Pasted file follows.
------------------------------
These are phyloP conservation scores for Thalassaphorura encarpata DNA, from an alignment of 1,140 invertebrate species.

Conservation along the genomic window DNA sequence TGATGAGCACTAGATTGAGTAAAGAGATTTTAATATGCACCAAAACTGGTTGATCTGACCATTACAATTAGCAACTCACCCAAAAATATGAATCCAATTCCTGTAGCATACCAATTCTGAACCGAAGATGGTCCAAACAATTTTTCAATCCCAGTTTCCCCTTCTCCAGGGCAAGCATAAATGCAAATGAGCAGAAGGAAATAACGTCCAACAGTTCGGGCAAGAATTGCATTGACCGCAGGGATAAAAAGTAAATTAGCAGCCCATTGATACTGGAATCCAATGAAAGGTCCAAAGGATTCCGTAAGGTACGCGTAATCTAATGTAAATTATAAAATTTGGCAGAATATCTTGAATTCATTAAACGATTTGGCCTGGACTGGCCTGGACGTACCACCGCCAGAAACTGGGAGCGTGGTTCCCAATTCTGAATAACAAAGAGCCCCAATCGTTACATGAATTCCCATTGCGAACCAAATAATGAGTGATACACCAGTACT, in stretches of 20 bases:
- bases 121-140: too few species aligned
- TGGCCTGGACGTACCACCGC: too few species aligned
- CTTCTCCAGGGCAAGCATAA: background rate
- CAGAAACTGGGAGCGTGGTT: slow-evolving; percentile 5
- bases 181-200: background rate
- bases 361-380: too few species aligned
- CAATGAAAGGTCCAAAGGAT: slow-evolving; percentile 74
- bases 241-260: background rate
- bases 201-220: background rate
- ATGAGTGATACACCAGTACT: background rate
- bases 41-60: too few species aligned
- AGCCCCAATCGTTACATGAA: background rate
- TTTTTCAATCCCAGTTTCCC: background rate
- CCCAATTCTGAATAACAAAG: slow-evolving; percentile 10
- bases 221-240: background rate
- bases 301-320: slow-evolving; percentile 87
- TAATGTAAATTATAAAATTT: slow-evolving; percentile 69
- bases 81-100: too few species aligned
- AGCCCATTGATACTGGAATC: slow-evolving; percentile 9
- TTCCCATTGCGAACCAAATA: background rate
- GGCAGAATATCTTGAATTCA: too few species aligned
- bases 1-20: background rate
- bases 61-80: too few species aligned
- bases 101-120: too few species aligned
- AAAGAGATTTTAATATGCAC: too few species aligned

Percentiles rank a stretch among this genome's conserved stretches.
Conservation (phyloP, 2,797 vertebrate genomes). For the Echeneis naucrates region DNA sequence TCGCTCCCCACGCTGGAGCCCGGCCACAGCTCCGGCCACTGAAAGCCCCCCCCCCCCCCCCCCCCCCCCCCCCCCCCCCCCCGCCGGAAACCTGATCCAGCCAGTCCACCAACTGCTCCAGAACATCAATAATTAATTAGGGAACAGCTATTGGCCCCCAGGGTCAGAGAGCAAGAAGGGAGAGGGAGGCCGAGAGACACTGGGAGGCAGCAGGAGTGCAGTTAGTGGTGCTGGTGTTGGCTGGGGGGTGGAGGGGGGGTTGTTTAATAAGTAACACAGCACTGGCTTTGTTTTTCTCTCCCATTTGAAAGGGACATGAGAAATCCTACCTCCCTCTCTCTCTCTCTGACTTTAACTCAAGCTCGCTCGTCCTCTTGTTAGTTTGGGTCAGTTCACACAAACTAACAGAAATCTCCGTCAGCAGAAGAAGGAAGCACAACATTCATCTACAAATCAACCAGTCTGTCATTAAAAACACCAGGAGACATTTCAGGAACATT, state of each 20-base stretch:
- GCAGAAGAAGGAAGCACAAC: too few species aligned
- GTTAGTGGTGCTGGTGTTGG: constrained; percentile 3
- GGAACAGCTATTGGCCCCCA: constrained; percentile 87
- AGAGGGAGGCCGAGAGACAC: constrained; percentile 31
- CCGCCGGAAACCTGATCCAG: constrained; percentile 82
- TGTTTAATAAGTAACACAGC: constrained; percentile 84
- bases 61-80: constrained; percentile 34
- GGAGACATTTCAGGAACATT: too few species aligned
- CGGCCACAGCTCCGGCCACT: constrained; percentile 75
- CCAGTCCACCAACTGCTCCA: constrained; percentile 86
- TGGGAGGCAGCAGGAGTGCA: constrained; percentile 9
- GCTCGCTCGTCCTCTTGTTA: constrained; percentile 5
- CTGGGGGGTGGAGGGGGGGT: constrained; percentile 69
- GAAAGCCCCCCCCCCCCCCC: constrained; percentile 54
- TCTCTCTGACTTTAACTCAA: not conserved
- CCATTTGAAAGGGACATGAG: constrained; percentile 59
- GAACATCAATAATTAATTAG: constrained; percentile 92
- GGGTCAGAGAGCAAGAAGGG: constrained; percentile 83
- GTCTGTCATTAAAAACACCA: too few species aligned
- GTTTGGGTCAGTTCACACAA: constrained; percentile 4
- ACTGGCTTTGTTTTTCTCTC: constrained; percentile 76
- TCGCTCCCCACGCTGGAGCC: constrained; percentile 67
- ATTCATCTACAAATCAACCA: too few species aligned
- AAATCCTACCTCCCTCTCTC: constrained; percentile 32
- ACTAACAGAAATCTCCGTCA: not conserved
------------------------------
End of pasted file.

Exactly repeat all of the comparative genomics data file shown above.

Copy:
These are phyloP conservation scores for Thalassaphorura encarpata DNA, from an alignment of 1,140 invertebrate species.

Conservation along the genomic window DNA sequence TGATGAGCACTAGATTGAGTAAAGAGATTTTAATATGCACCAAAACTGGTTGATCTGACCATTACAATTAGCAACTCACCCAAAAATATGAATCCAATTCCTGTAGCATACCAATTCTGAACCGAAGATGGTCCAAACAATTTTTCAATCCCAGTTTCCCCTTCTCCAGGGCAAGCATAAATGCAAATGAGCAGAAGGAAATAACGTCCAACAGTTCGGGCAAGAATTGCATTGACCGCAGGGATAAAAAGTAAATTAGCAGCCCATTGATACTGGAATCCAATGAAAGGTCCAAAGGATTCCGTAAGGTACGCGTAATCTAATGTAAATTATAAAATTTGGCAGAATATCTTGAATTCATTAAACGATTTGGCCTGGACTGGCCTGGACGTACCACCGCCAGAAACTGGGAGCGTGGTTCCCAATTCTGAATAACAAAGAGCCCCAATCGTTACATGAATTCCCATTGCGAACCAAATAATGAGTGATACACCAGTACT, in stretches of 20 bases:
- bases 121-140: too few species aligned
- TGGCCTGGACGTACCACCGC: too few species aligned
- CTTCTCCAGGGCAAGCATAA: background rate
- CAGAAACTGGGAGCGTGGTT: slow-evolving; percentile 5
- bases 181-200: background rate
- bases 361-380: too few species aligned
- CAATGAAAGGTCCAAAGGAT: slow-evolving; percentile 74
- bases 241-260: background rate
- bases 201-220: background rate
- ATGAGTGATACACCAGTACT: background rate
- bases 41-60: too few species aligned
- AGCCCCAATCGTTACATGAA: background rate
- TTTTTCAATCCCAGTTTCCC: background rate
- CCCAATTCTGAATAACAAAG: slow-evolving; percentile 10
- bases 221-240: background rate
- bases 301-320: slow-evolving; percentile 87
- TAATGTAAATTATAAAATTT: slow-evolving; percentile 69
- bases 81-100: too few species aligned
- AGCCCATTGATACTGGAATC: slow-evolving; percentile 9
- TTCCCATTGCGAACCAAATA: background rate
- GGCAGAATATCTTGAATTCA: too few species aligned
- bases 1-20: background rate
- bases 61-80: too few species aligned
- bases 101-120: too few species aligned
- AAAGAGATTTTAATATGCAC: too few species aligned

Percentiles rank a stretch among this genome's conserved stretches.
Conservation (phyloP, 2,797 vertebrate genomes). For the Echeneis naucrates region DNA sequence TCGCTCCCCACGCTGGAGCCCGGCCACAGCTCCGGCCACTGAAAGCCCCCCCCCCCCCCCCCCCCCCCCCCCCCCCCCCCCCGCCGGAAACCTGATCCAGCCAGTCCACCAACTGCTCCAGAACATCAATAATTAATTAGGGAACAGCTATTGGCCCCCAGGGTCAGAGAGCAAGAAGGGAGAGGGAGGCCGAGAGACACTGGGAGGCAGCAGGAGTGCAGTTAGTGGTGCTGGTGTTGGCTGGGGGGTGGAGGGGGGGTTGTTTAATAAGTAACACAGCACTGGCTTTGTTTTTCTCTCCCATTTGAAAGGGACATGAGAAATCCTACCTCCCTCTCTCTCTCTCTGACTTTAACTCAAGCTCGCTCGTCCTCTTGTTAGTTTGGGTCAGTTCACACAAACTAACAGAAATCTCCGTCAGCAGAAGAAGGAAGCACAACATTCATCTACAAATCAACCAGTCTGTCATTAAAAACACCAGGAGACATTTCAGGAACATT, state of each 20-base stretch:
- GCAGAAGAAGGAAGCACAAC: too few species aligned
- GTTAGTGGTGCTGGTGTTGG: constrained; percentile 3
- GGAACAGCTATTGGCCCCCA: constrained; percentile 87
- AGAGGGAGGCCGAGAGACAC: constrained; percentile 31
- CCGCCGGAAACCTGATCCAG: constrained; percentile 82
- TGTTTAATAAGTAACACAGC: constrained; percentile 84
- bases 61-80: constrained; percentile 34
- GGAGACATTTCAGGAACATT: too few species aligned
- CGGCCACAGCTCCGGCCACT: constrained; percentile 75
- CCAGTCCACCAACTGCTCCA: constrained; percentile 86
- TGGGAGGCAGCAGGAGTGCA: constrained; percentile 9
- GCTCGCTCGTCCTCTTGTTA: constrained; percentile 5
- CTGGGGGGTGGAGGGGGGGT: constrained; percentile 69
- GAAAGCCCCCCCCCCCCCCC: constrained; percentile 54
- TCTCTCTGACTTTAACTCAA: not conserved
- CCATTTGAAAGGGACATGAG: constrained; percentile 59
- GAACATCAATAATTAATTAG: constrained; percentile 92
- GGGTCAGAGAGCAAGAAGGG: constrained; percentile 83
- GTCTGTCATTAAAAACACCA: too few species aligned
- GTTTGGGTCAGTTCACACAA: constrained; percentile 4
- ACTGGCTTTGTTTTTCTCTC: constrained; percentile 76
- TCGCTCCCCACGCTGGAGCC: constrained; percentile 67
- ATTCATCTACAAATCAACCA: too few species aligned
- AAATCCTACCTCCCTCTCTC: constrained; percentile 32
- ACTAACAGAAATCTCCGTCA: not conserved